This life line kept Catholic secondary schools afloat until Gough and the Carmel report transformed ad hoc grants into a continuing system of funding.

  6. Steve Jordan says:

    The nuns on the west of the Great Divide in the eastern states had a hard life when they were teaching the many convent schools. In areas where the temperature passed 100 degrees F, the nuns wore a habit of black serge; no wonder they were sometimes short tempered, as manifested by the crack across the knuckles of erring fingers on the piano keyboard.
    Still, as well as the more academic teaching, they also developed the choirs and the plays. They even prepared the children for the school ball, in my experience. We learnt the Pride of Erin and the progressive barn dance under their tuition.
    Fortunately, the women of the parish provided the nuns with friendship and moral support. However, the strictures of the rules of the order prevented the nuns in those days even having a meal with other people.
    So not only do we owe them a debt of gratitude for their tuition, but also for the privations they suffered in those days in their religious life because they lived in outback Australia.

    • Rosemary O'Grady says:

      Do you know – I still have mini-nightmares remembering the insane black habits worn in all weathers by nuns – yards of skirt and rosary beads, heavy crucifix in a leather belt, starched linen wimples: in fact it’s surprising they did not all expire from heatstroke or run amok – maddened by the conditions imposed on them by their work/vocations.
      So: why did they never challenge these fearsome ways-of-being? Because they had taken vows of obedience. And why are ‘vocations’ falling? ended? Same reason. There’s a fundamental principle at stake here.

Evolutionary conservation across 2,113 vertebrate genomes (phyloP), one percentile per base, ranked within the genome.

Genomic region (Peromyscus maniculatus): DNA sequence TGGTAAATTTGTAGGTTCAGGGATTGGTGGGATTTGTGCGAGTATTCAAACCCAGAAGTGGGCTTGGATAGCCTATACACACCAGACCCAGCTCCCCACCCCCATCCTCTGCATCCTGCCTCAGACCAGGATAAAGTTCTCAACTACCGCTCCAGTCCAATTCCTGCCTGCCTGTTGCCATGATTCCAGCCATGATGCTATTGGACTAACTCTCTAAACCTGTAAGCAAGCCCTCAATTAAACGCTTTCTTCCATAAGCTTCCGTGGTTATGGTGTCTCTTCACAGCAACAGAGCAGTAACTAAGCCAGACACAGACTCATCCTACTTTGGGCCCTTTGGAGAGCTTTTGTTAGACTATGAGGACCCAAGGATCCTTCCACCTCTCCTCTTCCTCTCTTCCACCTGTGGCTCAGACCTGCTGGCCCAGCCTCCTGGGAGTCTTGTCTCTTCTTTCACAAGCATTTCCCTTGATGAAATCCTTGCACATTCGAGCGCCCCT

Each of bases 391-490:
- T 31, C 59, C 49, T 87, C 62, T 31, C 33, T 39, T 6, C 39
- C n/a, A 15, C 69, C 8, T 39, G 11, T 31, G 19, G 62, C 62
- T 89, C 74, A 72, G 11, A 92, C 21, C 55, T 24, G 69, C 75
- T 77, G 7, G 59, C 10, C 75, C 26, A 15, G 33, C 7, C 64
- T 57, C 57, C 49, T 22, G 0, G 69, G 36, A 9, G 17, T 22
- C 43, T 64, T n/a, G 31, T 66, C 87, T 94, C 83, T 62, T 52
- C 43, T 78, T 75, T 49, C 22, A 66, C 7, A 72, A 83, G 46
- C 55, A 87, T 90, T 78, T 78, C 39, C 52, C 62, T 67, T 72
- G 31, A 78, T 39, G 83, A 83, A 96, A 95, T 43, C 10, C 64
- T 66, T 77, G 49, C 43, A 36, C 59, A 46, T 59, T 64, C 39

7. Rosemary O'Grady says:

    ‘Though I was as much in thrall to the Kennedy glamour, not least because he was a naval war hero, as the next girl, I feel that we mis-represent the past when we fail to point-out that he was a ‘womaniser’ and a risk-taker of titanic ego. Even so: I am not above quoting his wonderful speeches when aroused: ‘Ask not what your country can do for you…’ – and even the unforgettable “I am a donut speech’ in Berlin.
    It should be said, however, that the findings of the Royal Commission just-passed are far from exhaustive. The rear-guard re-interpretation of the story of the RCC in Australia which comes in the wake of the Royal Commission should be read with a grain or a tonne of salt. There was mental, psychological and physical abuse of pupils throughout the RCC school-system, and within parishes all over Australia. To draw attention to the good that the RCC has done – and, after all, is that only its job here on Earth?, is to write apologetics for a culture of indefensible unkindness, sometimes outright cruelty. Better be silent for a time – out of respect for those who have suffered. The lot of them.

Comments are closed.